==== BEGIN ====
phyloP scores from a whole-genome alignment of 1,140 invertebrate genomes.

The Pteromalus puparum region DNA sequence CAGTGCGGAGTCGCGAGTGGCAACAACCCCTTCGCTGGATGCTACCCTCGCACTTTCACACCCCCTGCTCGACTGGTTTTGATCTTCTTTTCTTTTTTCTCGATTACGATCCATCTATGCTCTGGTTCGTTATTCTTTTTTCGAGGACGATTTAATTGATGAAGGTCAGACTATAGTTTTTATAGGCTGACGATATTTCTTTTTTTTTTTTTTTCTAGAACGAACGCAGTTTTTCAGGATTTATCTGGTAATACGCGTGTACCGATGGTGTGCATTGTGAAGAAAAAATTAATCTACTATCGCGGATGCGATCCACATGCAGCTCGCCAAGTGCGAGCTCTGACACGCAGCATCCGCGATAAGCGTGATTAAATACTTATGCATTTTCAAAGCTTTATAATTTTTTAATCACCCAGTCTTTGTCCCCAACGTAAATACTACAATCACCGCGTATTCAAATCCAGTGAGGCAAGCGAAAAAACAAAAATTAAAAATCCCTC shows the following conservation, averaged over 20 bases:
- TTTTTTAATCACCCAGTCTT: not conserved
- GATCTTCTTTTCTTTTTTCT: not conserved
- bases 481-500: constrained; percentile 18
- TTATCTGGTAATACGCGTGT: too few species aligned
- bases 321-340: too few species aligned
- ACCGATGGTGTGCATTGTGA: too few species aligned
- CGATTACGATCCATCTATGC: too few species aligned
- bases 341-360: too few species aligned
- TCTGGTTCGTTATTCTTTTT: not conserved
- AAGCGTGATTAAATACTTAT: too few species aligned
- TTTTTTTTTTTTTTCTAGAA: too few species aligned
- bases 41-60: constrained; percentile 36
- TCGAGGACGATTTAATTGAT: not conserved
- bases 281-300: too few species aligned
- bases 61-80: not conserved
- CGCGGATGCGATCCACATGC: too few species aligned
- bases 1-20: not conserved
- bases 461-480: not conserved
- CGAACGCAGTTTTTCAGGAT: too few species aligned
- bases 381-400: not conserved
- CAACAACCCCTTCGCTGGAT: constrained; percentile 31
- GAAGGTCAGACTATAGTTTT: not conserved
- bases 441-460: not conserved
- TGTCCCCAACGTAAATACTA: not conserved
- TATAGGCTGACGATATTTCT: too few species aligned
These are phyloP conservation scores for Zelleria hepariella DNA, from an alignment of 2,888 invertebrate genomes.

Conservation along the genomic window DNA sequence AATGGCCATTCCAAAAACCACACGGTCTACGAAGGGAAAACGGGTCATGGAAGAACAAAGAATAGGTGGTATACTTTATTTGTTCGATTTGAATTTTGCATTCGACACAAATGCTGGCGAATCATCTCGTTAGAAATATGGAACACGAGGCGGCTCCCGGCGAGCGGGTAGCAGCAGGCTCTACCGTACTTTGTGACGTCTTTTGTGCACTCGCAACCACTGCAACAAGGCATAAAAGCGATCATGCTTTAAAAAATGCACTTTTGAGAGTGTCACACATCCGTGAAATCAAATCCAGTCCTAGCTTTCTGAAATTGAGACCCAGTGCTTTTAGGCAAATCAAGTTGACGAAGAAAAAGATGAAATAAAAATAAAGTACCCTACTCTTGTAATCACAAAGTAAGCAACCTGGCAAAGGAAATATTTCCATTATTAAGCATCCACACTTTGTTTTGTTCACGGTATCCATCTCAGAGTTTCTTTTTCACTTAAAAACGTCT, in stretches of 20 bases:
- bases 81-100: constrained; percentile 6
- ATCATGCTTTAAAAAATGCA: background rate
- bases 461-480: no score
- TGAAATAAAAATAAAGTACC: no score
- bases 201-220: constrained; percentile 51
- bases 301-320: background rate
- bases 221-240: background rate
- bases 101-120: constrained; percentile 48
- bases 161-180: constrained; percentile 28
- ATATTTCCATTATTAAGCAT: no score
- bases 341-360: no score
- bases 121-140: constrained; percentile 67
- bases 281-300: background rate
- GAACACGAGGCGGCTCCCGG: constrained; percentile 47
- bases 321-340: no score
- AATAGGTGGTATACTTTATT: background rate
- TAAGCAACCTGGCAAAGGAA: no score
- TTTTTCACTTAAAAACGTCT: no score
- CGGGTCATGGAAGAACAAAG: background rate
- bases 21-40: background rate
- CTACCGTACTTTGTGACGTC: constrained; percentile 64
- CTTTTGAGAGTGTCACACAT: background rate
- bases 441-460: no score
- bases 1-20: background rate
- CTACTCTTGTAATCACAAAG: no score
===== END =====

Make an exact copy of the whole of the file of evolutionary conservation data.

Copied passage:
phyloP scores from a whole-genome alignment of 1,140 invertebrate genomes.

The Pteromalus puparum region DNA sequence CAGTGCGGAGTCGCGAGTGGCAACAACCCCTTCGCTGGATGCTACCCTCGCACTTTCACACCCCCTGCTCGACTGGTTTTGATCTTCTTTTCTTTTTTCTCGATTACGATCCATCTATGCTCTGGTTCGTTATTCTTTTTTCGAGGACGATTTAATTGATGAAGGTCAGACTATAGTTTTTATAGGCTGACGATATTTCTTTTTTTTTTTTTTTCTAGAACGAACGCAGTTTTTCAGGATTTATCTGGTAATACGCGTGTACCGATGGTGTGCATTGTGAAGAAAAAATTAATCTACTATCGCGGATGCGATCCACATGCAGCTCGCCAAGTGCGAGCTCTGACACGCAGCATCCGCGATAAGCGTGATTAAATACTTATGCATTTTCAAAGCTTTATAATTTTTTAATCACCCAGTCTTTGTCCCCAACGTAAATACTACAATCACCGCGTATTCAAATCCAGTGAGGCAAGCGAAAAAACAAAAATTAAAAATCCCTC shows the following conservation, averaged over 20 bases:
- TTTTTTAATCACCCAGTCTT: not conserved
- GATCTTCTTTTCTTTTTTCT: not conserved
- bases 481-500: constrained; percentile 18
- TTATCTGGTAATACGCGTGT: too few species aligned
- bases 321-340: too few species aligned
- ACCGATGGTGTGCATTGTGA: too few species aligned
- CGATTACGATCCATCTATGC: too few species aligned
- bases 341-360: too few species aligned
- TCTGGTTCGTTATTCTTTTT: not conserved
- AAGCGTGATTAAATACTTAT: too few species aligned
- TTTTTTTTTTTTTTCTAGAA: too few species aligned
- bases 41-60: constrained; percentile 36
- TCGAGGACGATTTAATTGAT: not conserved
- bases 281-300: too few species aligned
- bases 61-80: not conserved
- CGCGGATGCGATCCACATGC: too few species aligned
- bases 1-20: not conserved
- bases 461-480: not conserved
- CGAACGCAGTTTTTCAGGAT: too few species aligned
- bases 381-400: not conserved
- CAACAACCCCTTCGCTGGAT: constrained; percentile 31
- GAAGGTCAGACTATAGTTTT: not conserved
- bases 441-460: not conserved
- TGTCCCCAACGTAAATACTA: not conserved
- TATAGGCTGACGATATTTCT: too few species aligned
These are phyloP conservation scores for Zelleria hepariella DNA, from an alignment of 2,888 invertebrate genomes.

Conservation along the genomic window DNA sequence AATGGCCATTCCAAAAACCACACGGTCTACGAAGGGAAAACGGGTCATGGAAGAACAAAGAATAGGTGGTATACTTTATTTGTTCGATTTGAATTTTGCATTCGACACAAATGCTGGCGAATCATCTCGTTAGAAATATGGAACACGAGGCGGCTCCCGGCGAGCGGGTAGCAGCAGGCTCTACCGTACTTTGTGACGTCTTTTGTGCACTCGCAACCACTGCAACAAGGCATAAAAGCGATCATGCTTTAAAAAATGCACTTTTGAGAGTGTCACACATCCGTGAAATCAAATCCAGTCCTAGCTTTCTGAAATTGAGACCCAGTGCTTTTAGGCAAATCAAGTTGACGAAGAAAAAGATGAAATAAAAATAAAGTACCCTACTCTTGTAATCACAAAGTAAGCAACCTGGCAAAGGAAATATTTCCATTATTAAGCATCCACACTTTGTTTTGTTCACGGTATCCATCTCAGAGTTTCTTTTTCACTTAAAAACGTCT, in stretches of 20 bases:
- bases 81-100: constrained; percentile 6
- ATCATGCTTTAAAAAATGCA: background rate
- bases 461-480: no score
- TGAAATAAAAATAAAGTACC: no score
- bases 201-220: constrained; percentile 51
- bases 301-320: background rate
- bases 221-240: background rate
- bases 101-120: constrained; percentile 48
- bases 161-180: constrained; percentile 28
- ATATTTCCATTATTAAGCAT: no score
- bases 341-360: no score
- bases 121-140: constrained; percentile 67
- bases 281-300: background rate
- GAACACGAGGCGGCTCCCGG: constrained; percentile 47
- bases 321-340: no score
- AATAGGTGGTATACTTTATT: background rate
- TAAGCAACCTGGCAAAGGAA: no score
- TTTTTCACTTAAAAACGTCT: no score
- CGGGTCATGGAAGAACAAAG: background rate
- bases 21-40: background rate
- CTACCGTACTTTGTGACGTC: constrained; percentile 64
- CTTTTGAGAGTGTCACACAT: background rate
- bases 441-460: no score
- bases 1-20: background rate
- CTACTCTTGTAATCACAAAG: no score